Title insurance protects against a variety of potential problems with your home’s title, including issues with local zoning laws or ambiguities regarding ownership. Some of the issues title insurance can protect you from are:
- Unknown liens: If your title search failed to uncover unpaid property taxes, mechanic’s liens, unpaid homeowners association dues or unpaid child support payments by a previous owner, title insurance can protect you from having to pay them.
- Fraud: If the seller falsified any documents, you’re protected against claims from the rightful owner.
- Easements and encroachments: Your title insurance protects you against any easements the seller didn’t disclose, including agreements with utility companies, local government or neighbors that could lead to liability disputes.
- Inheritance issues: If a previous owner didn’t properly transfer the property upon inheritance and their heir(s) appear to claim a stake in your home, your title insurance can protect your ownership.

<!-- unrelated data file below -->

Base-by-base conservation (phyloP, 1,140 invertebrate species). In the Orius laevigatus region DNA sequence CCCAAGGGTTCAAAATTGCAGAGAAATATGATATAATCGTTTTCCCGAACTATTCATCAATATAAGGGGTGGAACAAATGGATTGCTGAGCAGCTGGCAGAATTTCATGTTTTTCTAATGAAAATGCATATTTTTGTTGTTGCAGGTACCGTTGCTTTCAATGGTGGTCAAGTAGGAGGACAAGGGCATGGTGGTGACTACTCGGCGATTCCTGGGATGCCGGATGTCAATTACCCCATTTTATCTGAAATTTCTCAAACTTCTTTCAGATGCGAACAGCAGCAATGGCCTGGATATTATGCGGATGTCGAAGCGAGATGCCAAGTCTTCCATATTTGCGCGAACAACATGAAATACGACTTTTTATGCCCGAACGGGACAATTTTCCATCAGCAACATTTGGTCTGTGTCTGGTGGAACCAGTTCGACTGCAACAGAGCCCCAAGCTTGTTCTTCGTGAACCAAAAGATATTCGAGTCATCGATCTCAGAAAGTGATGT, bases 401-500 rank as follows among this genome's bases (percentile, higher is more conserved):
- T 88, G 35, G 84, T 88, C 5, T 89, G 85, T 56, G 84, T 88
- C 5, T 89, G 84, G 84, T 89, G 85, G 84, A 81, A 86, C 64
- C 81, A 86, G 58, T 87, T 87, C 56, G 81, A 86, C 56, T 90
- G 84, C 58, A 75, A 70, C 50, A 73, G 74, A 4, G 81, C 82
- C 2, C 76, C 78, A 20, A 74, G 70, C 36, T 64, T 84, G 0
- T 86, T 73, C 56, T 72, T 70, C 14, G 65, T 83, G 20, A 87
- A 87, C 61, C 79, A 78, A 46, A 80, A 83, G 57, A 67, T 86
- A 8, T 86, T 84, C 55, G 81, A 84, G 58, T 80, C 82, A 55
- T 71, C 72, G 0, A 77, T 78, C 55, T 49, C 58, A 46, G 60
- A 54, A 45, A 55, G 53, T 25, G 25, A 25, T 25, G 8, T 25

- Errors in the public record: Every transfer of title is subject to human error during documentation and recording. Title insurance protects you against these errors.
Connect the Links
By having each link checked in your future home’s chain of title and buying owner’s title insurance, you can help protect yourself against any future legal issues from mistakes or claims that happened in the past.
If you are unsure about anything that appears in your property’s history, consult your real estate agent and a local real estate attorney to make sure you know your options and the best actions to take.